Soccer. In an eerily similar situation to the badminton debacle, the Japanese women’s soccer team was instructed by their coach not to win their final round robin match against South Africa, but play for the tie in order to get a favorable draw in the knock-out stage. They succeeded with a 0-0 score. Unlike the badminton debacle, the powers that be had no issue with this. Japan reached the final, but lost to the USA and received the silver medal. There are also reports that the Spanish basketball team deliberately lost to Brazil in their round-round match in order to avoid playing USA early in the knock-out draw. Spain eventually ended up with the silver medal – also losing to USA in the final.

Moral dilemmas. Apart from the South African swimmer, none of the above mentioned actually broke the rules. Athletes will search for any advantage they can find to give them that edge. If the system is designed for abuse, you can bet your bottom dollar it will be exploited. What did the IOC expect? The rules allow you to do ‘x’, just be a jolly nice chap and don’t do it? As righteously reprehensible as it is, can you really hold the athletes accountable? They still followed the rules.

So as squash players, are we constantly crossing over that honorable boundary? How often do you continue play after you know your ball has bounced twice, or clipped the red-line, or after a double hit? Should you immediately own up to it or wait for the referee to call it? How often do you ask for that ‘let’, knowing that there was no way in Hades you could have reached the ball? Increased the size of your backswing to fish for the ‘stroke’? Do you argue with the referee? Intimidate? Waste time? Tie that shoe lace up that suddenly comes undone when you are tired? Stretch that 90 second rest between games as far as possible? Are we trying the win with the help of bending the rules without quite breaking them? Are these acceptable tactics?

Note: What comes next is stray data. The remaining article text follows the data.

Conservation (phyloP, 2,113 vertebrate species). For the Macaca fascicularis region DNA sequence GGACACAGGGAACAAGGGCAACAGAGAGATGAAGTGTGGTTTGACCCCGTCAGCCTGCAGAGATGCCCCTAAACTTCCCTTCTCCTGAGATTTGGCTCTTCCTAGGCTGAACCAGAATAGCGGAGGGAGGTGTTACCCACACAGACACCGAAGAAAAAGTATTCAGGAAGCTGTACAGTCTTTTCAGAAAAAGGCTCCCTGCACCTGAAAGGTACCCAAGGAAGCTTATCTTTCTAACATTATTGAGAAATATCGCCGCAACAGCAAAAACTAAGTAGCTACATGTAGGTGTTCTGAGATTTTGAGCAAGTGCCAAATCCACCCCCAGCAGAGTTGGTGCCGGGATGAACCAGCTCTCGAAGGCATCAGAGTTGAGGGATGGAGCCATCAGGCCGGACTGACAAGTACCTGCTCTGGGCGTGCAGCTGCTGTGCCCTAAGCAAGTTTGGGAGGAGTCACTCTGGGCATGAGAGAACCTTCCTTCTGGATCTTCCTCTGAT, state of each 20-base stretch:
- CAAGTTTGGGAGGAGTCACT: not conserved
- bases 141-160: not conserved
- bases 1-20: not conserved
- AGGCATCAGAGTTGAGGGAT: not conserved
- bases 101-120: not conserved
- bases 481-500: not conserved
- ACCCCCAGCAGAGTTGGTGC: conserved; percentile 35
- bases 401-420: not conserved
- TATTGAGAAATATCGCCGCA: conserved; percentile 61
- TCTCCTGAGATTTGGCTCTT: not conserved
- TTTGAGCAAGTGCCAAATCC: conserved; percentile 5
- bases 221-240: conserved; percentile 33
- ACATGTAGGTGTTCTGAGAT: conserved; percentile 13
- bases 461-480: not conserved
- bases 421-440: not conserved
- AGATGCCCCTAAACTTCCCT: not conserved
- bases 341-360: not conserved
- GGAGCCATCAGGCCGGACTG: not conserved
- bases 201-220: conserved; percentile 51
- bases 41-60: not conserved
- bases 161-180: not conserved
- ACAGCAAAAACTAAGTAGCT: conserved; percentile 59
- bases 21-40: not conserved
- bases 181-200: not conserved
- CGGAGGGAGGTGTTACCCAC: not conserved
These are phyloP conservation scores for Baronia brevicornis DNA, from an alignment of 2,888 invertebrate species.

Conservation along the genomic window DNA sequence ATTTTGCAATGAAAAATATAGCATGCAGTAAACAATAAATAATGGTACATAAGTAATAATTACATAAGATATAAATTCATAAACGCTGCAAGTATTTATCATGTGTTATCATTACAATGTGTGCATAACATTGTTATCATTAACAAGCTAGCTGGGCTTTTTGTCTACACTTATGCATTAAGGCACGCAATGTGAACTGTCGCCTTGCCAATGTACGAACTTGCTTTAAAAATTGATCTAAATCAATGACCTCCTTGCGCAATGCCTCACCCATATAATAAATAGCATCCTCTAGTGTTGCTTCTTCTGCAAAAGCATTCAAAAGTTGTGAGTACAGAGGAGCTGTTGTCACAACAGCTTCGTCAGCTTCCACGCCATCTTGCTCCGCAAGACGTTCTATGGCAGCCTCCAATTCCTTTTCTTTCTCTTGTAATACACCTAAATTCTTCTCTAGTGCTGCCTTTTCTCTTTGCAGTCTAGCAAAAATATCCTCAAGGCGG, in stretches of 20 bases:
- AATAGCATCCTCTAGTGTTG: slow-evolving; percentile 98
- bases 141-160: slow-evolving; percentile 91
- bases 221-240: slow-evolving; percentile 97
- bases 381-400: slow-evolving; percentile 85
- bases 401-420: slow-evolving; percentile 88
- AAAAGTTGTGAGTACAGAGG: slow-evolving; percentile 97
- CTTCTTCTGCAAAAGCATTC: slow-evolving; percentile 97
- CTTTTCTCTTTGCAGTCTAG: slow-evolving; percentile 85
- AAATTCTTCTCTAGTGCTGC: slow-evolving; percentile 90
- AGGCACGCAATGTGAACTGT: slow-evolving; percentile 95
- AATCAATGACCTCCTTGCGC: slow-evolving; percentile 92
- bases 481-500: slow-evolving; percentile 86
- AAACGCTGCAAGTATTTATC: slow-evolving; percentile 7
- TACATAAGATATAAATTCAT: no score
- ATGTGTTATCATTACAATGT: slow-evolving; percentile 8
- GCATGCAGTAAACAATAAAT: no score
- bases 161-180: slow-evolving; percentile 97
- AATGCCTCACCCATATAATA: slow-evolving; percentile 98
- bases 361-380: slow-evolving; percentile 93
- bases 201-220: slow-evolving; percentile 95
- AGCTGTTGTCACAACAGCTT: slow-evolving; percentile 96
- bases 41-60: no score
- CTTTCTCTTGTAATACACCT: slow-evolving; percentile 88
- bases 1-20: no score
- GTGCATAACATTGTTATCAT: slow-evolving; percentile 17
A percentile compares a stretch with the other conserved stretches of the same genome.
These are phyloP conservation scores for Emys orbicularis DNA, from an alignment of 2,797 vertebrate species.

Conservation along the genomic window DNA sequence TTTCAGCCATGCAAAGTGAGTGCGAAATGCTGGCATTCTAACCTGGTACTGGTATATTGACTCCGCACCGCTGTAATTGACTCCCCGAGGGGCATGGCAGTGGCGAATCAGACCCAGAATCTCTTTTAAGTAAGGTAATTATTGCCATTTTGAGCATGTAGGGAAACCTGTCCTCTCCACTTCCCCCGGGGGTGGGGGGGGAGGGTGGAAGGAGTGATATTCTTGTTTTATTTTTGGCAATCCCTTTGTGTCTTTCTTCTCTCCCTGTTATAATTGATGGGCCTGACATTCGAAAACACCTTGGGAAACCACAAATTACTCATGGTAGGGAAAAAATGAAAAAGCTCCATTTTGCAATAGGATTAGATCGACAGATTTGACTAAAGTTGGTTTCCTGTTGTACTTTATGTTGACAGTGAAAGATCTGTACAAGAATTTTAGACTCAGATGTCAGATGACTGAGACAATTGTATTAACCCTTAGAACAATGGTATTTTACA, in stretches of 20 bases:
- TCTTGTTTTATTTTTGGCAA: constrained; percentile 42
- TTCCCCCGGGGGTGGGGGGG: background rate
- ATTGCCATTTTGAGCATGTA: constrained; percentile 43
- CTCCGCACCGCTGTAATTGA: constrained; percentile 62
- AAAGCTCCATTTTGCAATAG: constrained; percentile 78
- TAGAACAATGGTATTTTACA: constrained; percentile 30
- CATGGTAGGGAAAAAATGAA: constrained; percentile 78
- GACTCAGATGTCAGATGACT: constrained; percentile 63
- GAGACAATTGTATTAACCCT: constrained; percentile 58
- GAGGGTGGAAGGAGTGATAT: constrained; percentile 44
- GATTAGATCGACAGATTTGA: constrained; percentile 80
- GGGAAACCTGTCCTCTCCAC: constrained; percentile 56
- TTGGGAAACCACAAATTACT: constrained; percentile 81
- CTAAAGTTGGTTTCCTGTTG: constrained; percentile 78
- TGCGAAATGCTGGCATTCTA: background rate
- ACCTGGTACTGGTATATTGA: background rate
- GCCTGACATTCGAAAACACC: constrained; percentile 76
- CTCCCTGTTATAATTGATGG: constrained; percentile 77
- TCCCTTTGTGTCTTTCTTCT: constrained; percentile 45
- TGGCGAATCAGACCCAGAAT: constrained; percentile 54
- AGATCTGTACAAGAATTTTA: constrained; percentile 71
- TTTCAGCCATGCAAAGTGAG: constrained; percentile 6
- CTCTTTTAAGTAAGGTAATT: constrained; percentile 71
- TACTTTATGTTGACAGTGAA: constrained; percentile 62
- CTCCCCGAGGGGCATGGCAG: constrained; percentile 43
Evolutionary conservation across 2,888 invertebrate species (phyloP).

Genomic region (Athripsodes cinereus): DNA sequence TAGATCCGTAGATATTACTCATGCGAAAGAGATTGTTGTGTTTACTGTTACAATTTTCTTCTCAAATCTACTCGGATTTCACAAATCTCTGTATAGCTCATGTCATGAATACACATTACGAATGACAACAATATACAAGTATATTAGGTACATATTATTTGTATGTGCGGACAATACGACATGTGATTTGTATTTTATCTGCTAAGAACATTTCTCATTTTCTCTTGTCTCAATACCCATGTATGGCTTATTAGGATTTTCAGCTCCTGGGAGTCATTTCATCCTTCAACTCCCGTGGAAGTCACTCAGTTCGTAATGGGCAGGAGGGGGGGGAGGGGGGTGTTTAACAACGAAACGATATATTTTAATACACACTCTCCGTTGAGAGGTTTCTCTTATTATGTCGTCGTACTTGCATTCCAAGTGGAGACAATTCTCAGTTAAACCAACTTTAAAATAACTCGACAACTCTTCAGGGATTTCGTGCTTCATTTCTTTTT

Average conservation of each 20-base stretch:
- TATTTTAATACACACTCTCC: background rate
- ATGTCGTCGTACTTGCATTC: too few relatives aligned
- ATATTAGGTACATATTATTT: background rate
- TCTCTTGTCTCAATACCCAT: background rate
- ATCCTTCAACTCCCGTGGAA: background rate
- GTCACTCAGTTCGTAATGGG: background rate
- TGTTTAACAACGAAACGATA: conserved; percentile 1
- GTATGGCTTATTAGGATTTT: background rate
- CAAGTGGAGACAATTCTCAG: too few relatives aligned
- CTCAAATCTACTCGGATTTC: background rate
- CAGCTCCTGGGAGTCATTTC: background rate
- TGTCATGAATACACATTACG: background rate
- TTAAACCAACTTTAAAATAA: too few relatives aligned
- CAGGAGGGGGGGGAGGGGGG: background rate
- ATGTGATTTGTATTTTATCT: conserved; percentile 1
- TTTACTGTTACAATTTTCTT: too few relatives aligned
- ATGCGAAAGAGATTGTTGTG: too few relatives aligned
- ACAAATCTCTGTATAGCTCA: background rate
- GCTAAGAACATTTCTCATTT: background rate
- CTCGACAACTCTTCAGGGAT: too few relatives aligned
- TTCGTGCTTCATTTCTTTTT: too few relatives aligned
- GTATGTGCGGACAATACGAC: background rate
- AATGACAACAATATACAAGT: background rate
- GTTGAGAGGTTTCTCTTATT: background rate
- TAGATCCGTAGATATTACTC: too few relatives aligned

Let’s not kid ourselves. Anyone who answered ‘no’ to all the above questions is either completely oblivious to their own actions, or a liar. Under pressure, desperate times call for desperate measures and we can all hang our heads a little for actions less than honorable in stressful situations. However, where that principled edge lies definitely differs from person to person. What is seen as unethical by some may be considered perfectly legitimate by others.

And don’t forget that sports are as much a mind game as a physical one (if not more). Getting under your opponents skin, creating doubt, breaking their concentration, plays a huge part in success. We all know how hard it is to perform when your mind isn’t on the court. If all of this could be placed under the ‘mind-game strategy’, are they suddenly more acceptable?

It really comes down to one thing as far as I am concerned: self-respect. In the grand scheme of things, you play for one person only – yourself. You are the one person you cannot avoid living with 24/7, so you should probably have the need to feel good about yourself. Do you pride yourself on following the rules, being fair, but also busting a lung to win whenever you play? Would you much rather lose having played hard, than win under controversy? Everyone hates losing. And everyone loves wining. But does it need to come at a cost of your dignity or integrity?